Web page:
Urology-Universal-Care-Surgery-Center

Find relief from a wide range of urological conditions with the surgeons at Universal Care.

Urologic procedures can encompass kidney stones, bladder problems, male infertility, and more.

  • Urological conditions are common among the older population
  • However, they can affect anyone of any age
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Kidney Transplantation

Often ptients who need a kidney transplant are at the end-stage of renal disease. This means the kidneys have only about 10 percent of normal functionality left. Some typical reasons for end-stage renal disease include diabetes, uncontrollable high blood pressure, and polycystic kidney disease. A kidney transplant involves putting a healthy kidney from a living or recently deceased donor into a patient who has badly functioning kidneys. The very first kidney transplant was actually conducted in 1907 at the University of Chicago by the medical researcher Simon Flexner. The kidneys are responsible for removing waste and fluids from the body, which means harmful levels of toxic material can infiltrate your body if your kidneys are malfunctioning.

Some of the risks and possible complications of a kidney transplant include blood clots or bleeding, infection, the donated kidney failing, infection or cancer transmitted through the donated kidney, your body rejecting the new kidney, heart attack, and stroke. Nonetheless, the transplant may be the best chance for survival for patients with end-stage renal disease. Finding a kidney match involves blood typing, tissue typing, and crossmatching, which involves mixing a sample of your blood with the donor’s blood to see how your antibodies react. Family members can often be a good match in terms of finding a donor.

Urology-Universal-Care-Surgery-Center
Urology-Universal-Care-Surgery-Center

Bladder Augmentation

The bladder augmentation is a procedure meant to help people who do not have adequate bladder capacity. Bladder dysfunction can happen both in children and older adults. The causes of such a condition include spinal cord injuries, multiple sclerosis, tuberculosis, and detrusor instability. A bladder augmentation involves taking sections of tissue from the intestinal tract and putting that tissue onto the bladder walls. This will lead your bladder to have more volume and will reduce the percentage of your bladder that needs to contract. This is meant to decrease the pressure on the bladder that the patient would feel when urinating.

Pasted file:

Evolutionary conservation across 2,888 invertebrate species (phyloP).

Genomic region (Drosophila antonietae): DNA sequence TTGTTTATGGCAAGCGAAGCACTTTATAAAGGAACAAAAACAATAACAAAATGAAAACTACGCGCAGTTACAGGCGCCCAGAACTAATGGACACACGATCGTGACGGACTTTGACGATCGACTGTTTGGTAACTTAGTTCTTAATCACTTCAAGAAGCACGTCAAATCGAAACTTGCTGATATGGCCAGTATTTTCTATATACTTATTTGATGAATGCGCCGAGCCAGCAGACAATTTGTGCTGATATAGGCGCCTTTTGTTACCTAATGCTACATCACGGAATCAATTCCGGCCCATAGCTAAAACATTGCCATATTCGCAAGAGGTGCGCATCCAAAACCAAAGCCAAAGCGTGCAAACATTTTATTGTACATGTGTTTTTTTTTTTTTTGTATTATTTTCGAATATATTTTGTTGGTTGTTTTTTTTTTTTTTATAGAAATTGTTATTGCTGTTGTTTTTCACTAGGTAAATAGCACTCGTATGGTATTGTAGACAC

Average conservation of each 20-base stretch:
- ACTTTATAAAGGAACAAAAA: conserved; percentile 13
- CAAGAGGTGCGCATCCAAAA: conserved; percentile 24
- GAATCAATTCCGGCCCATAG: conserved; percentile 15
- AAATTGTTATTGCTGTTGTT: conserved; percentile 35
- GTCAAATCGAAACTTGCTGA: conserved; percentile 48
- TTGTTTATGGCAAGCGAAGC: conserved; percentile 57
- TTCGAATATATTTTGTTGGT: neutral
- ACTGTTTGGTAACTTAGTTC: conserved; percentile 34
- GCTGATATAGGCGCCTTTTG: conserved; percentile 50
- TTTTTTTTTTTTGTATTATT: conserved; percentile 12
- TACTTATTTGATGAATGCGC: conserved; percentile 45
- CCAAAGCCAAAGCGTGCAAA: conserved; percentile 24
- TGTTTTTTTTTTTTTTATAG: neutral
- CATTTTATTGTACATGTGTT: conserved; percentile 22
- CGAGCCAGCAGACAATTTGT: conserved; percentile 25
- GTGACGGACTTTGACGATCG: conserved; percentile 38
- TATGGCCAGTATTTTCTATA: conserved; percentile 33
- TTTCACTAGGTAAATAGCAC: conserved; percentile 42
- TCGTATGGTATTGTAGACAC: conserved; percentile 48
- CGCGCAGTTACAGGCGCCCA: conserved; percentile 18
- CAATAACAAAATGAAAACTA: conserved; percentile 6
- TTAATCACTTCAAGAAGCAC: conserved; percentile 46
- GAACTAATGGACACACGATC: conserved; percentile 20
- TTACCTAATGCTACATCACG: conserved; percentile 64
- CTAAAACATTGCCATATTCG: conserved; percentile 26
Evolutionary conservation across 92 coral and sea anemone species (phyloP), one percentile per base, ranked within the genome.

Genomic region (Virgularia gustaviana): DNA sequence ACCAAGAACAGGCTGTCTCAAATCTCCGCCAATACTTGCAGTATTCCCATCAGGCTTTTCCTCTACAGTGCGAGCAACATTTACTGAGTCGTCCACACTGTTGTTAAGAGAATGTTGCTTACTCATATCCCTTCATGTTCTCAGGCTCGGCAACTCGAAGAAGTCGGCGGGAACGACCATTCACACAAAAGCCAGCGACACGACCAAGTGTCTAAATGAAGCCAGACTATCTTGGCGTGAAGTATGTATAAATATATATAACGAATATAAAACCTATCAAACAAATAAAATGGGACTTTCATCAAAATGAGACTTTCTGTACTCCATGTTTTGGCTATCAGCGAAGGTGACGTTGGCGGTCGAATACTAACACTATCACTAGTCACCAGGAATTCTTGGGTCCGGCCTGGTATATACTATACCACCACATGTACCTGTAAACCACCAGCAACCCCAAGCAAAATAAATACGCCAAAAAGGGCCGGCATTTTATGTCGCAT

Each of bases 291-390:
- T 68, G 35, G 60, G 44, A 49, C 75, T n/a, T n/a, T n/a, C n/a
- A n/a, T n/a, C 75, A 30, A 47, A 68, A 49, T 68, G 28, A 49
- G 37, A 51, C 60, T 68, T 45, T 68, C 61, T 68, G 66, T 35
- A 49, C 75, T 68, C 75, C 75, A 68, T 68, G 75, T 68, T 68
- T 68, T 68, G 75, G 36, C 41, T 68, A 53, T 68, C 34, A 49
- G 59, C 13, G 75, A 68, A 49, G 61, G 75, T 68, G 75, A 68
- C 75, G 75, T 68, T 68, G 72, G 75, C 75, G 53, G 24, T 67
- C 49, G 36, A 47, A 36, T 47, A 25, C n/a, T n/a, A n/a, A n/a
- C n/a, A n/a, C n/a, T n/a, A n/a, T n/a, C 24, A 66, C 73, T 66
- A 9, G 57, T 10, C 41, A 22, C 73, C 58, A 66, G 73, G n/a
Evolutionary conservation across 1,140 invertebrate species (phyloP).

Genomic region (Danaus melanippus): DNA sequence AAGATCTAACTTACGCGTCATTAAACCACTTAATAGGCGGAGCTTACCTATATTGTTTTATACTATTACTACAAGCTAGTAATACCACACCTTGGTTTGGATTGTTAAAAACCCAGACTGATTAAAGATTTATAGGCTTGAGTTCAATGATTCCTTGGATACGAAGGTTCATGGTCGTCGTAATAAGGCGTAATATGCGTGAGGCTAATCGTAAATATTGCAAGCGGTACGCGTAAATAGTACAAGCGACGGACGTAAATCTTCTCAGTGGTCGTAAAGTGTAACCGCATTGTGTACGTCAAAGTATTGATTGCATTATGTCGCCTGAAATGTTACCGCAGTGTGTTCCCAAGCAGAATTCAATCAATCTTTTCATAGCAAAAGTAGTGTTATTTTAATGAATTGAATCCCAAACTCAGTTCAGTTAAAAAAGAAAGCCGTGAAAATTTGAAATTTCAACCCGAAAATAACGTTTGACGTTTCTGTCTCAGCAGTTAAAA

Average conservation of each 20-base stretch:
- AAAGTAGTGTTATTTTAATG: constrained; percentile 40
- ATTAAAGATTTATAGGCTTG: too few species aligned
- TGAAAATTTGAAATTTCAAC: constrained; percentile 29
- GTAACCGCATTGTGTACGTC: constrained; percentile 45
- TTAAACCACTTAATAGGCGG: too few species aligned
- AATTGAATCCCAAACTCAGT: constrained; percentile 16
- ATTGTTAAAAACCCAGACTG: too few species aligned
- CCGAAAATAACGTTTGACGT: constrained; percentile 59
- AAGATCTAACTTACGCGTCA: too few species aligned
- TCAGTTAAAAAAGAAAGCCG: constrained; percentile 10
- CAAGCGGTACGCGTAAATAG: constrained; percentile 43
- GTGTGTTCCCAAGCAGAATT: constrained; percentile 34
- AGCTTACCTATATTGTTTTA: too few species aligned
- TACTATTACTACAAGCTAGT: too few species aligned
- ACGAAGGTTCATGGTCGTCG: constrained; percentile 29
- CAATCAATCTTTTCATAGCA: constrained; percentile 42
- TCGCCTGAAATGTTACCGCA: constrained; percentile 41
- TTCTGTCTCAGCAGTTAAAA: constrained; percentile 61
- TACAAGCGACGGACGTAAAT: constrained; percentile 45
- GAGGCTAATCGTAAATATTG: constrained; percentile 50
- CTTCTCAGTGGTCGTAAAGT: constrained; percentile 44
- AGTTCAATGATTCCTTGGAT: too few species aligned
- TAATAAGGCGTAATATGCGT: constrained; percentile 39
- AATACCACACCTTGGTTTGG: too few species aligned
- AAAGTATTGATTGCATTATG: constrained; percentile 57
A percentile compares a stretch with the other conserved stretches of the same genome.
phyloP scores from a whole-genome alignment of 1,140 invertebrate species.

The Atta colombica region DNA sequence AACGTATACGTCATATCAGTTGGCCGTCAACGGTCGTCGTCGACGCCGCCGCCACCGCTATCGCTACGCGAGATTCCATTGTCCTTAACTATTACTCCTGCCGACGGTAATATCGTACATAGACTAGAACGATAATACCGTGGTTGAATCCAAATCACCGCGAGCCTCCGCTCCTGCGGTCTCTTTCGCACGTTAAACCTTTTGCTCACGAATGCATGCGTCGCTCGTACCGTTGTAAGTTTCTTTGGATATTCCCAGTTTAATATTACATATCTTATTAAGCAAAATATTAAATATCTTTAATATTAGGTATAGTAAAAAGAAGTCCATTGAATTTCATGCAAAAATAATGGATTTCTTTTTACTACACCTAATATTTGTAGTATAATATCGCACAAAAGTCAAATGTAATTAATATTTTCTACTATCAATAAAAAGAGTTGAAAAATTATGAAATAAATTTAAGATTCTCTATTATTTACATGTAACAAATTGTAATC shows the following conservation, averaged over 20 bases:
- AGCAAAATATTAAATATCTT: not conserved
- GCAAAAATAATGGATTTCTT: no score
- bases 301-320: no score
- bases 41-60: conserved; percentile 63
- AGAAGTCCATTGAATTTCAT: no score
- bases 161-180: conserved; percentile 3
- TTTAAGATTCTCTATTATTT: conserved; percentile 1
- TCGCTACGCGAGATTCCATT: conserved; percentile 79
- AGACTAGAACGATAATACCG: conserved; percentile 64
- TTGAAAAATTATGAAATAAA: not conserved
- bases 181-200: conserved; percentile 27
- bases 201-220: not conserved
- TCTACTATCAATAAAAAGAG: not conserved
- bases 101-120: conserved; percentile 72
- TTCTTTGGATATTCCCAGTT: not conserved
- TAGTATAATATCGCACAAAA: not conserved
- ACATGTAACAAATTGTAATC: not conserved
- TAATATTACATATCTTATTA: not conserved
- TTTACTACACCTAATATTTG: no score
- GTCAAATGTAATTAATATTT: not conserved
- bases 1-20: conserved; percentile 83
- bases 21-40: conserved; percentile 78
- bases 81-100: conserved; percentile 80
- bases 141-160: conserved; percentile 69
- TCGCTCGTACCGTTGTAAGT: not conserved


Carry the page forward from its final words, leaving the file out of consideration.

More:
The way this surgery takes place includes either lifting a U-shaped flap at the base of the bladder or making a sagittal incision from the anterior to the posterior of the bladder. Part of the bladder may be removed in order to be replaced by other tissue. Some of the potential risks of a bladder augmentation includes acute intestinal obstruction, cancers of the intestines and tissues within your bladder, and incomplete voiding of the bladder after the operation.

Ureteric Balloon Catheter

The ureteric balloon catheter is used to treat two types of medical conditions, which include ureteropelvic junction obstruction and Brickers bladder problems. Some of the symptoms and issues this procedure treats also include urinary incontinence and continual leakage of urine. Insertion of a ureteric balloon catheter involves using an artificial sphincter made of silicone rubber. This artificial sphincter has a cuff that is inflatable, which is essentially a balloon that fits around the urethra and attaches right next to the bladder. The balloon is put in the pelvic region while a control pump is positioned in the scrotum. Research shows that the artificial sphincter is a successful treatment in 90 out of 100 men who had incontinence after having their prostate removed. The majority of men in these studies have been satisfied with the artificial sphincter.

The ureteric balloon catheter is essentially a double J stent on top of which the balloon is positioned. There is a sideport for inflating the balloon and a straight port for the guide wire. The guide wire is placed in the ureter during the operation. The balloon remains inflated and allows for urine to drain through a central lumen. After several weeks, the catheter is removed by deflating the balloon and cutting the end of the catheter.